Epinephrine is another name for adrenaline, and it is a hormone and excitatory neurotransmitter released by the adrenal glands.
It is released as part of the fight-or-flight response as a reaction to stress or fear. These chemicals stimulate nerves and can even lead to insomnia if there is too high a concentration.
Epinephrine increases heart rate, supplies energy to the muscles, and may even help with prolonged concentration.
However, too much can also cause side effects like high blood pressure, diabetes, excessive stress, and heart disease.
Norepinephrine, or noradrenaline, plays a role in the flight or fight response and impacts alertness levels.
It supports quick action and is designed to spring your body and mind into action during dangerous or stressful situations.
Norepinephrine is also used as a prescription medication to treat low blood pressure and heart failure. However, low norepinephrine has also been tied to psychiatric conditions and physical ailments.
Histamine is a naturally occurring compound that works as a neurotransmitter in the brain and spinal cord.
It is most closely tied to allergic reactions because it is a component of the immune system and the way it responds to pathogens and other allergens.
A histamine reaction to an outside contaminant often causes red spots, itchiness, and other symptoms associated with allergies.
Antihistamine medications, like Benadryl, are the most common allergy medicines and work to relieve symptoms associated with high amounts of histamine.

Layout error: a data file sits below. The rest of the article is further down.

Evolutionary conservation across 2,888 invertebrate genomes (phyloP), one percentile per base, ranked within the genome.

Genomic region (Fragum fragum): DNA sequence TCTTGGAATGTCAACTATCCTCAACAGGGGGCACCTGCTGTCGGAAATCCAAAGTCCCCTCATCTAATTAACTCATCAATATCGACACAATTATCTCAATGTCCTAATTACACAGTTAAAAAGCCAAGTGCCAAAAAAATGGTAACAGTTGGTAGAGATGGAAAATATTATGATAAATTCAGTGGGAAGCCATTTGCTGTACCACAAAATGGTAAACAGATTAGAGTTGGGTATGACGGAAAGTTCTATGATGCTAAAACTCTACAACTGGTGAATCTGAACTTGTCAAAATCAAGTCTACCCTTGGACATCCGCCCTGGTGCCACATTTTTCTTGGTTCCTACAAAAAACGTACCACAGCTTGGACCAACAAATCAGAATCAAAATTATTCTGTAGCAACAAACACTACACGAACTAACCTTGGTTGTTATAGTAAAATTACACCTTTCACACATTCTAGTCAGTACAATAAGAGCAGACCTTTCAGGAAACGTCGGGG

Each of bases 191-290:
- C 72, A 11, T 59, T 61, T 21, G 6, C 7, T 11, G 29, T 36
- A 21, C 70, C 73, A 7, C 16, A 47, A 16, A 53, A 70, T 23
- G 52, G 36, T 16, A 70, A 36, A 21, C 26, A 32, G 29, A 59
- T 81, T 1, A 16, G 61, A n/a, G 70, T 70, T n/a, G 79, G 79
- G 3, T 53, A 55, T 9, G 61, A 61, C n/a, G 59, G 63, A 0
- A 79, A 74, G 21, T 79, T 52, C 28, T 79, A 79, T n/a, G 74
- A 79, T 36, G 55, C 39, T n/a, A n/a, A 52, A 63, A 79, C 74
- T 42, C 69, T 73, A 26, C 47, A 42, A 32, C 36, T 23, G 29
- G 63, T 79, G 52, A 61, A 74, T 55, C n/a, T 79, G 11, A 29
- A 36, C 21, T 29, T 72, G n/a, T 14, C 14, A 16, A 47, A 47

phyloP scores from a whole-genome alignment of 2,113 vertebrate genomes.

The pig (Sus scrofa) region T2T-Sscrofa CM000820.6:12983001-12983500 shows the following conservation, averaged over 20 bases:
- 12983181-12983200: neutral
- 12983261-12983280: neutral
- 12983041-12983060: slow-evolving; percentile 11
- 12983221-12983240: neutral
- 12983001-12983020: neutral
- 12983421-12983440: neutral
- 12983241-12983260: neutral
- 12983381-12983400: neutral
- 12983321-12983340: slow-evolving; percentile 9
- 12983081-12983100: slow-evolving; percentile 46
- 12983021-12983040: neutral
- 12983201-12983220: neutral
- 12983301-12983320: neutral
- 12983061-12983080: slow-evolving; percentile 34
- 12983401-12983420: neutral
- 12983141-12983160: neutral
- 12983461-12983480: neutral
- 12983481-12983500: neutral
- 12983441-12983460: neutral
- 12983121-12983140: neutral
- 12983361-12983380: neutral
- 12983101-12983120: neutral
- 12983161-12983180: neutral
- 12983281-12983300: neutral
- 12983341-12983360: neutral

Dopamine is the pleasure neurotransmitter because the release often occurs when we receive a reward for behavior. A reward could be food, sex, drugs, candy, or a plethora of other things.
In addition, dopamine levels are involved in motivation, decision-making, attention, working memory, learning, and movement. Dopamine also aids in planning and organization skills.
Research suggests that dopamine plays a vital role in Parkinson’s disease, addiction, schizophrenia, and other neuropsychiatric disorders (4).
Finally, many addictive drugs, like cocaine, are dopaminergic, which influence dopamine receptors because high levels can provide a sense of pleasure and euphoria.
Serotonin, or 5HT, is essential for mood, sleep, anxiety, sexuality, appetite, and more. Conversely, low serotonin levels in the brain are linked to depression, other mood disorders, and mental health conditions.
Some illicit drugs release serotonin or can affect serotonin receptors and cause euphoria. Also, some antidepressant medications can balance serotonin by blocking the reuptake of serotonin in the brain.